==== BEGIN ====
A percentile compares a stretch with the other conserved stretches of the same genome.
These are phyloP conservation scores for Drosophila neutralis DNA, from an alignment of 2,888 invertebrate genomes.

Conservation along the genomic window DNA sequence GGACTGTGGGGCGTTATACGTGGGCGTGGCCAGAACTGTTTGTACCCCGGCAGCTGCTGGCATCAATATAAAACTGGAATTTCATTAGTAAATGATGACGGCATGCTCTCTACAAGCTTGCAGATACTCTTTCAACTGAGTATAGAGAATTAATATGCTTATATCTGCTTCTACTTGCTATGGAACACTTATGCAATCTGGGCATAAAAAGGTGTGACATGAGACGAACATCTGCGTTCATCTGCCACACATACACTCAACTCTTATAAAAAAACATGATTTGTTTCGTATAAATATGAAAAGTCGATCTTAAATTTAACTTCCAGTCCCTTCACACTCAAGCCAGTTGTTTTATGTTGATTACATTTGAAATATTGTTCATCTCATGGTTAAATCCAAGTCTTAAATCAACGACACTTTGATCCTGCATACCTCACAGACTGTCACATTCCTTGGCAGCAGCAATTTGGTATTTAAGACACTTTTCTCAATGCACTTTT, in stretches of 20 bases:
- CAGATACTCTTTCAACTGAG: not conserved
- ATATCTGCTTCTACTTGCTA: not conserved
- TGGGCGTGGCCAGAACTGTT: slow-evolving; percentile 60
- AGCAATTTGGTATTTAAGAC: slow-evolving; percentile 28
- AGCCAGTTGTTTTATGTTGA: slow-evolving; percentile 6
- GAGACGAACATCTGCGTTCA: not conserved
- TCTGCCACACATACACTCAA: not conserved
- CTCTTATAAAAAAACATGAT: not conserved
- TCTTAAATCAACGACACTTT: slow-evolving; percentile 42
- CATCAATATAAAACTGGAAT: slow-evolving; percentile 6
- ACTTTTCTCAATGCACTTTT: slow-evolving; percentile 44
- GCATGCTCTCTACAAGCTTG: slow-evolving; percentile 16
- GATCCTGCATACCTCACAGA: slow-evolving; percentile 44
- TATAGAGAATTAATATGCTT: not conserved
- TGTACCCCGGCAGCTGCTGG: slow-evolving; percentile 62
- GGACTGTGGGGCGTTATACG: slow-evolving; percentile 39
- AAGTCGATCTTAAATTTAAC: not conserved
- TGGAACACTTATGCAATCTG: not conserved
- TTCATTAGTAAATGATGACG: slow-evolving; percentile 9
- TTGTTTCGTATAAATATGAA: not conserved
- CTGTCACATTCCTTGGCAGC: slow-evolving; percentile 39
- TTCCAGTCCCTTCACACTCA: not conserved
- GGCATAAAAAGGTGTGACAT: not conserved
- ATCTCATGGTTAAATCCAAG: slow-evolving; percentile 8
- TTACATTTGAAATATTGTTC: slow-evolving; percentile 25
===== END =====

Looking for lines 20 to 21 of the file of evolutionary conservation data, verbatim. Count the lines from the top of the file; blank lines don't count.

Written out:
- AAGTCGATCTTAAATTTAAC: not conserved
- TGGAACACTTATGCAATCTG: not conserved